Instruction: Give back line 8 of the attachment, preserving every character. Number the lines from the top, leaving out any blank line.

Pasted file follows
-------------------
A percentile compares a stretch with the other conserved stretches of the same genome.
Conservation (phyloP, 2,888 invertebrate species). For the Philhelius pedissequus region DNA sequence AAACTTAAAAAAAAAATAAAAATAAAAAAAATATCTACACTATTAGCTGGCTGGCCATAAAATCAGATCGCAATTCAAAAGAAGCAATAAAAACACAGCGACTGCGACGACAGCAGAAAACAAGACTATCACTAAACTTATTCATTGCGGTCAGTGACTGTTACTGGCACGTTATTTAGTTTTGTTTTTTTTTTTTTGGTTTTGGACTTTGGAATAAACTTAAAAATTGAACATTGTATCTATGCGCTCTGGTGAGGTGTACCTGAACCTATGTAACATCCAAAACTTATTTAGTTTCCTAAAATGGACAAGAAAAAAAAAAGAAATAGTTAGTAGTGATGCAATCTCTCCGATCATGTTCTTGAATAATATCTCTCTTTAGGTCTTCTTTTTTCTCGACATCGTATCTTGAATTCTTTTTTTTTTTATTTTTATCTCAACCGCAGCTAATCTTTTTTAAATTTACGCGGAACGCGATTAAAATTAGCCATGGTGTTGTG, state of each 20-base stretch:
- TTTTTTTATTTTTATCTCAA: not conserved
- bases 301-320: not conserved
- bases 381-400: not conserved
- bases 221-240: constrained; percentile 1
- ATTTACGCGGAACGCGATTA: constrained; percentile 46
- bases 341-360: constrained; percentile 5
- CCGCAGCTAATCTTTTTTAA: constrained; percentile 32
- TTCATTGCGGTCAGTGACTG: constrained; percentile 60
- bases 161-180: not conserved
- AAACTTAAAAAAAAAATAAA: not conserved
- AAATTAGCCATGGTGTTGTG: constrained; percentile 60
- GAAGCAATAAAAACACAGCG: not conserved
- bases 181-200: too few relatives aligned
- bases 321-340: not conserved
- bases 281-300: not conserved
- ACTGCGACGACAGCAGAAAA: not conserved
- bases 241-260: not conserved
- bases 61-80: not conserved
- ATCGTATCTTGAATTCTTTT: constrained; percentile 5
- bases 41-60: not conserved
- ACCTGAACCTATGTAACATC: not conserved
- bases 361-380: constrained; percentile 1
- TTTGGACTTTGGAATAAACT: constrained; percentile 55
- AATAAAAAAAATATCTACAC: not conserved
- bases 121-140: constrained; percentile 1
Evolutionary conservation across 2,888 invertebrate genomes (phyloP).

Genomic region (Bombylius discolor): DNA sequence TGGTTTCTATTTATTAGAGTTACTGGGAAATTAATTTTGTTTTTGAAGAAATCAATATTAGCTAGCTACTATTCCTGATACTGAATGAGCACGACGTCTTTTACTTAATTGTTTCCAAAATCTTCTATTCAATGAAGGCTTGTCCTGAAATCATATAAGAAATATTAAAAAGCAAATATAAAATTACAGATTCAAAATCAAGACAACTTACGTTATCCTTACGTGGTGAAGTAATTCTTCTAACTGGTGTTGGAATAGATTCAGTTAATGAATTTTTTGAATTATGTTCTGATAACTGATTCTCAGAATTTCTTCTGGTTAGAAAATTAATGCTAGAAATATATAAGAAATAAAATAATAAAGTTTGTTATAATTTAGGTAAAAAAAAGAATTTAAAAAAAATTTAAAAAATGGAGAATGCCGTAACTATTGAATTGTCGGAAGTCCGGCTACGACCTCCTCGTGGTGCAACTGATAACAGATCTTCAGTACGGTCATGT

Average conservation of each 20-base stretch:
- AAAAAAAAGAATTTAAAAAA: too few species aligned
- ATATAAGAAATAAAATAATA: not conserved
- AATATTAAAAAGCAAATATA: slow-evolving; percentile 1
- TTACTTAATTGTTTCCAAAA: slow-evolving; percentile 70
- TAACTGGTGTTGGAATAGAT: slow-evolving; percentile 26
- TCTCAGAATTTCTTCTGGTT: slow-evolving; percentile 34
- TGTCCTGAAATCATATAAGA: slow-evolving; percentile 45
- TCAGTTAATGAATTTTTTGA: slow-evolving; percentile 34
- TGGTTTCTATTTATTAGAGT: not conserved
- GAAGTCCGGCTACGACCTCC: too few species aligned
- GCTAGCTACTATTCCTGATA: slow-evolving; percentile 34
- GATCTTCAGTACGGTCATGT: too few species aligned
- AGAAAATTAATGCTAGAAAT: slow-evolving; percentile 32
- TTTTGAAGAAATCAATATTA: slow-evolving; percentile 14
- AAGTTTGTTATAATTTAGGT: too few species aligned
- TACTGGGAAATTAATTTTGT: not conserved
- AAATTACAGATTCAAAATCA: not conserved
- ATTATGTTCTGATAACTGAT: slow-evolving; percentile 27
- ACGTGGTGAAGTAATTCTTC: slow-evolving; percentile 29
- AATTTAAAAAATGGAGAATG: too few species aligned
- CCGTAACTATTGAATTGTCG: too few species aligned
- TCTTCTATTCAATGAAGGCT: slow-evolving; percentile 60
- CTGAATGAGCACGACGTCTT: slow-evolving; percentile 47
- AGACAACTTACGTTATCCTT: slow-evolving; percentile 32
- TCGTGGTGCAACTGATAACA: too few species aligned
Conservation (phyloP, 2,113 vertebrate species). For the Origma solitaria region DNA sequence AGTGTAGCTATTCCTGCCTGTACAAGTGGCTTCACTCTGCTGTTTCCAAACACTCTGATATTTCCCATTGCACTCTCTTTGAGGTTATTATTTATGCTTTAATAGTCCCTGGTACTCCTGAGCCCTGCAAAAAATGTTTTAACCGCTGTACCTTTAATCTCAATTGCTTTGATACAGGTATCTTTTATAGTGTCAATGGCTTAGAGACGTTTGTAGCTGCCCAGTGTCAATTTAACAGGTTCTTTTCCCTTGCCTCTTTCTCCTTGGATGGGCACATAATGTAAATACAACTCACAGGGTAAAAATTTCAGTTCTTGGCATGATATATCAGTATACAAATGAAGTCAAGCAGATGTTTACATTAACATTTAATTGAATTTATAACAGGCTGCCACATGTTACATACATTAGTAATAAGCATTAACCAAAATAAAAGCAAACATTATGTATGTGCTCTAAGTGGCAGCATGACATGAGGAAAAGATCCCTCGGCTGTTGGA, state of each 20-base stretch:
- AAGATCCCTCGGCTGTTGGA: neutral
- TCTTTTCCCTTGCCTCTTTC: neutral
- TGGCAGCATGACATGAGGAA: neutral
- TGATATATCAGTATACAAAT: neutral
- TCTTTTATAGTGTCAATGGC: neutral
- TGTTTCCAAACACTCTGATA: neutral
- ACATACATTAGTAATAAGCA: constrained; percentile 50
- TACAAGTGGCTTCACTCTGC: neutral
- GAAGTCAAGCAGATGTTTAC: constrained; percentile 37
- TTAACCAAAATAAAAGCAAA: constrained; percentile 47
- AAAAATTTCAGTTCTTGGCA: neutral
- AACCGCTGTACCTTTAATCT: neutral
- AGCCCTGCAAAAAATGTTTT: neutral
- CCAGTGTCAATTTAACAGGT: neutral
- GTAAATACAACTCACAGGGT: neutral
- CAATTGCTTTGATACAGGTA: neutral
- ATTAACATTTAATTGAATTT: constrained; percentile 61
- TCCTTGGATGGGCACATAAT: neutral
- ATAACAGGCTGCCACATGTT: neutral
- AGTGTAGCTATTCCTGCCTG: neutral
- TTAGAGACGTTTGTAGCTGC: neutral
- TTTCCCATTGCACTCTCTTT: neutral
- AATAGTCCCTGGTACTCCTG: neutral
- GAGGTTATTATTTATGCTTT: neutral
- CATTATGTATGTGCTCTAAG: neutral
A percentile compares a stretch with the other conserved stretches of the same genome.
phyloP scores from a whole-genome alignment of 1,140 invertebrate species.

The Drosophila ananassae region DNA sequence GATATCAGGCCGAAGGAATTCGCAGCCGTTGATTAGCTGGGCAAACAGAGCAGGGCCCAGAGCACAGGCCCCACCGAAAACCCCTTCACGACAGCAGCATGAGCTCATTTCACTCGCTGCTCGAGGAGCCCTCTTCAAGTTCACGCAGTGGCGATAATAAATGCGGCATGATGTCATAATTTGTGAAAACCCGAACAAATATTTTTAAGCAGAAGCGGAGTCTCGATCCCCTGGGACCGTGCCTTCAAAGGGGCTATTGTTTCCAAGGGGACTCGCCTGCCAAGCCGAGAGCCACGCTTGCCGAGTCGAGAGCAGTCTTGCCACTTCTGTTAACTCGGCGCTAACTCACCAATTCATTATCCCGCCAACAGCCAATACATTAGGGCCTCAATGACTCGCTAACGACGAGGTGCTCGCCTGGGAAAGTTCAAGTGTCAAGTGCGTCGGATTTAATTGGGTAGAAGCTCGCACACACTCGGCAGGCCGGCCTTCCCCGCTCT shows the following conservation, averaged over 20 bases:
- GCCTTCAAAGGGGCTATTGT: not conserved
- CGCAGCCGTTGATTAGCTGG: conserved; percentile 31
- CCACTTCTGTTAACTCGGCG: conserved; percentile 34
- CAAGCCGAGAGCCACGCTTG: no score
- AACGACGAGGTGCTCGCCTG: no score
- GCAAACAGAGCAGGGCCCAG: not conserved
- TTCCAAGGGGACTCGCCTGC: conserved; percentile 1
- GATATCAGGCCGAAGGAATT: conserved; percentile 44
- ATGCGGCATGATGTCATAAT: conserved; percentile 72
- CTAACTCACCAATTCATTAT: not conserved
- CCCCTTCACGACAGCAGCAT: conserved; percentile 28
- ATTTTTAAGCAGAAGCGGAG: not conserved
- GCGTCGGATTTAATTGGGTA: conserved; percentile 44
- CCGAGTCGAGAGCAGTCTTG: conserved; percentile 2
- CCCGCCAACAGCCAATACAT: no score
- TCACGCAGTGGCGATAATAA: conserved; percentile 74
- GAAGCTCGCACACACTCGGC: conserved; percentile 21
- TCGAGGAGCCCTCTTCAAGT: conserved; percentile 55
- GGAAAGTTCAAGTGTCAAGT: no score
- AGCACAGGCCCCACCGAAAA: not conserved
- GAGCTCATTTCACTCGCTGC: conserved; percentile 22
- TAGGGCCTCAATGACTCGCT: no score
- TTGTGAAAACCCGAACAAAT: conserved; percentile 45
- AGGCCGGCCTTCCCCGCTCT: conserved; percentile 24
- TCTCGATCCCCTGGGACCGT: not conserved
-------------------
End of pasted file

- bases 341-360: constrained; percentile 5